The DDS configuration consists of a three-steel block assembly that sandwiches two identical layers of powdered (grain size, <125 μm) simulated fault gouge. The forcing blocks are equipped with conduits for fluid flow that directly connect the fault gouge with the upstream and downstream fluid pressure intensifiers (fig. S1B). Sintered porous frits (permeability, 1 × 10−14 m2) are press fit within cavities in the forcing blocks to allow a homogeneous distribution of fluids on the sample surface. The porous frits are equipped with grooves (height, 1 mm; spacing, 0.8 mm) to localize shear deformation within the gouge layers and avoid shear at the boundary. For this configuration, the nominal frictional contact area is 5.54 cm by 5.55 cm, and we refer all the measurements of stress, displacement, and pressure changes to one layer.

Samples were prepared using leveling jigs to achieve a uniform layer thickness of 5 mm. After the layers were constructed, each side of the DDS shear was weighted to ensure a uniform starting sample density (i.e., porosity). At this stage, the central block was secured to the side blocks, and the sample was jacketed to separate the gouge layers and pore fluid from the confining oil (fig. S1C) [see details in (18)]. Pore fluid pressure lines were then connected to the sample assembly and the sample positioned within the pressure vessel.

Each experiment followed a common loading up procedure. For our sample geometry and dimension, the effective normal stress (σn′) acting on the gouge layers is given by σn=n+ Pc) − Pf. We first applied the confining pressure stepwise until we reached the target value of 4 MPa, which was maintained constant throughout the experiment. Next, we advanced the horizontal ram to apply a constant normal stress of 1 MPa that was maintained throughout the experiment by controlling the piston in a load-mode feedback control. With this configuration, we are capable to resolve fine details of the evolution of gouge layer thickness (h), after correcting for the geometrical layer thinning due to our DDS geometry [e.g., (35)]. At this point, fluid saturation begun by increasing the fluid pressure (0.5 MPa) at the upstream intensifier, while the downstream line was opened to the atmosphere. We waited for flow through, and once it was established, meaning that all the fault gouge was fully saturated, we closed the downstream intensifier to the atmosphere and waited for fluid pressure equilibration.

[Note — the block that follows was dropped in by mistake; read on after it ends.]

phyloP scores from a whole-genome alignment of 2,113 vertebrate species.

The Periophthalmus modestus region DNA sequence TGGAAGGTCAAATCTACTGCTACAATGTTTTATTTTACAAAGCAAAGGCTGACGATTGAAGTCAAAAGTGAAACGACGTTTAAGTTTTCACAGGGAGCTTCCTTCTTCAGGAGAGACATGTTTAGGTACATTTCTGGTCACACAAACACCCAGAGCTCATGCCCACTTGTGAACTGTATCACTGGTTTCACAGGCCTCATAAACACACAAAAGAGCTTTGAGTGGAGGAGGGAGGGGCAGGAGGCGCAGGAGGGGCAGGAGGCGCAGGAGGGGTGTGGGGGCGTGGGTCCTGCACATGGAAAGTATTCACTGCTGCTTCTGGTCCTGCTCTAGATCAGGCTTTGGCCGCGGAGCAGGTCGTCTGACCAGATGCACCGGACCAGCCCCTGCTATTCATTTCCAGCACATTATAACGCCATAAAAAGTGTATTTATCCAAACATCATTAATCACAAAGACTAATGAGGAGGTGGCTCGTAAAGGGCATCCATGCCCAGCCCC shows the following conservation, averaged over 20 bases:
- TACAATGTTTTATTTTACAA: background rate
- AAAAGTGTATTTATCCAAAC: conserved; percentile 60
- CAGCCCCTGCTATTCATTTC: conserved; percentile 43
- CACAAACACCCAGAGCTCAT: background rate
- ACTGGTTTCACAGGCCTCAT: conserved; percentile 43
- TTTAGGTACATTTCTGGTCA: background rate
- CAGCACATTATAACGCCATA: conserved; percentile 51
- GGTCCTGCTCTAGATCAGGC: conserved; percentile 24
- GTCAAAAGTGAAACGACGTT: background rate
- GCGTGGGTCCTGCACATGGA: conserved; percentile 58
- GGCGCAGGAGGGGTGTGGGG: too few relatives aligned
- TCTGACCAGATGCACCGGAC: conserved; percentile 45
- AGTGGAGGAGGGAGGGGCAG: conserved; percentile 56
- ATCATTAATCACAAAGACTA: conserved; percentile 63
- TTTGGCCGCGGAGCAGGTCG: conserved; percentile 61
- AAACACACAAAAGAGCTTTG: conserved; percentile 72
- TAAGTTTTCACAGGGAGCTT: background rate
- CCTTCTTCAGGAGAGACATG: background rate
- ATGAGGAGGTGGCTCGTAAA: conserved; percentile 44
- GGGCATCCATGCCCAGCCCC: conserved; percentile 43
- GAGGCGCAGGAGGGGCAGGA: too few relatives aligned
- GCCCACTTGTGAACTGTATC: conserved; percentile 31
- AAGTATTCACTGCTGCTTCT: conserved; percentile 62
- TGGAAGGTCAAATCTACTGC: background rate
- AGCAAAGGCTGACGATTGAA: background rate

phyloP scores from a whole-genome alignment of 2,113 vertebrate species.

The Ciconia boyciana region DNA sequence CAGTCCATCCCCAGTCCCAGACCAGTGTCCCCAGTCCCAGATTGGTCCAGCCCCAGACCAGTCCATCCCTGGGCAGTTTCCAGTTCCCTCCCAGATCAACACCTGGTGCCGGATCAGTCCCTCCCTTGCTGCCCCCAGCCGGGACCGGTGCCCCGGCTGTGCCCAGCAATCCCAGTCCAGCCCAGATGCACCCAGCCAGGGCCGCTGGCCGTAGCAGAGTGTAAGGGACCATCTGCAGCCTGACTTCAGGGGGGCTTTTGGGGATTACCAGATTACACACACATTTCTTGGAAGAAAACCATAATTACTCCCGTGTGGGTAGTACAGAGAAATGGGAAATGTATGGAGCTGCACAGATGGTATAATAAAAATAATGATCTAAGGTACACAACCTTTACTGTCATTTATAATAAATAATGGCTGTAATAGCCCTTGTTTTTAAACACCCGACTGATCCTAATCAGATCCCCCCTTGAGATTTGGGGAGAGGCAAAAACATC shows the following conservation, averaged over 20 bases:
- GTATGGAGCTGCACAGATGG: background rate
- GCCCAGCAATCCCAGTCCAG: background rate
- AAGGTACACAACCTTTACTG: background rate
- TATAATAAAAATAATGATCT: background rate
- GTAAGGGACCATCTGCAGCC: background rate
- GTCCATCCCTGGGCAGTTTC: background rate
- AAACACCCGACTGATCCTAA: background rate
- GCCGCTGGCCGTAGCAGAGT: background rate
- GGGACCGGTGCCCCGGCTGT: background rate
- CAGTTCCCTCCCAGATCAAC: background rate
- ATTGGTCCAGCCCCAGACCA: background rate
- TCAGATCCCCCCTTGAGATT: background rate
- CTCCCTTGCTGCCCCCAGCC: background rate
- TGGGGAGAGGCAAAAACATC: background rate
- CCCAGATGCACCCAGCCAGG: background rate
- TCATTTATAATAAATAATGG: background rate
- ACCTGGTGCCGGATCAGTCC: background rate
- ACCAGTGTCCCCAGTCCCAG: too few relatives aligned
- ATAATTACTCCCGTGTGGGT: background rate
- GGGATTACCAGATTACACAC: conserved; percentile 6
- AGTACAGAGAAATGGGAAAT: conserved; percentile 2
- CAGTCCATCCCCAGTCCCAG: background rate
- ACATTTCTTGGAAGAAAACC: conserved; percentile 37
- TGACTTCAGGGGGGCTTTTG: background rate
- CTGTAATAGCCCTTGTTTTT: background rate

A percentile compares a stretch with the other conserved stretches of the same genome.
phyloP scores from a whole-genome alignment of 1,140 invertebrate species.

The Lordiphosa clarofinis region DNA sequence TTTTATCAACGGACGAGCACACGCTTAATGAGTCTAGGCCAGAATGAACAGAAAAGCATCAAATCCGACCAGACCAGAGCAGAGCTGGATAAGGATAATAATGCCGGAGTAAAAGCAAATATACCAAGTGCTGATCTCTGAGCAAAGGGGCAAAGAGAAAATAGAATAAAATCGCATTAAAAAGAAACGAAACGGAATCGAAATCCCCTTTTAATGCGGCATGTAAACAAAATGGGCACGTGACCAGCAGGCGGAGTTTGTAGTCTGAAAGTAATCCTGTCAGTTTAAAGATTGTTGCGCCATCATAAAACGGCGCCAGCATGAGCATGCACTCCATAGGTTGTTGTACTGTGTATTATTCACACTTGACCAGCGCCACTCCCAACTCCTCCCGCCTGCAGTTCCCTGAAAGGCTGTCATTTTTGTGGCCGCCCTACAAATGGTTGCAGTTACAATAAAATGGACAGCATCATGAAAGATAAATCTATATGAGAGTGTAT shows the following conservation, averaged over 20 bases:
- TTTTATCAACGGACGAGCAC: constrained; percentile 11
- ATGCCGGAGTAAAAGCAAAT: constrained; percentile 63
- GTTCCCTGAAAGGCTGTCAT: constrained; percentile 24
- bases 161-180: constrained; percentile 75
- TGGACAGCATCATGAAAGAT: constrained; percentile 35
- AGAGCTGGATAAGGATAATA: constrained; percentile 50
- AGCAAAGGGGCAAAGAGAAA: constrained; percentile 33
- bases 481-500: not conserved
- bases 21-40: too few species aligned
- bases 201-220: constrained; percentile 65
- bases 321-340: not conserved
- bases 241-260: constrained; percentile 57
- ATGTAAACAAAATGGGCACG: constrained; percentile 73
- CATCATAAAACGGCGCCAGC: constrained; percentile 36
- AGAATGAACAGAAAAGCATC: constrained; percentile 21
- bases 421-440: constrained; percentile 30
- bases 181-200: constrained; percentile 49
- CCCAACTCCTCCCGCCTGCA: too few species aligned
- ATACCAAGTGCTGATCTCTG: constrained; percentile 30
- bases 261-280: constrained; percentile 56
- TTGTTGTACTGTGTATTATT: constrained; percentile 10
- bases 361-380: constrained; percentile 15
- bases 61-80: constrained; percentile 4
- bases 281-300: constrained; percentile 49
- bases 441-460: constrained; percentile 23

Injection experiments consisted of a three-stage experimental protocol (fig. S2). First, we advanced the vertical ram at a constant displacement rate of 10 μm/s until we reached a steady-state strength (fig. S2A). This stage is necessary to localize shear within the simulated fault gouge. Then, we stopped the vertical ram and let the sample relax until a residual shear strength was achieved, which implies that the sample reached a best packing configuration and is representative of ancient fault zone. The third stage consists of creep deformation, where we set a constant shear stress on the fault, which, in this case, was ~50% relative to the steady-state strength as it was retrieved from in situ experiments, and measured the resulting fault slip. The creep test started at a constant fluid pressure value of 0.5 MPa, and we let the fault creep for 1 hour to achieve a steady secondary creep. Subsequently, the fluid pressure was increased stepwise, at steps of 0.5 MPa every 2.5 min (table S2), from the upstream intensifier, and we recorded the fluid pressure at equilibrium, after the fluid pressure front diffused within the gouge layers, at the downstream intensifiers (fig. S2C).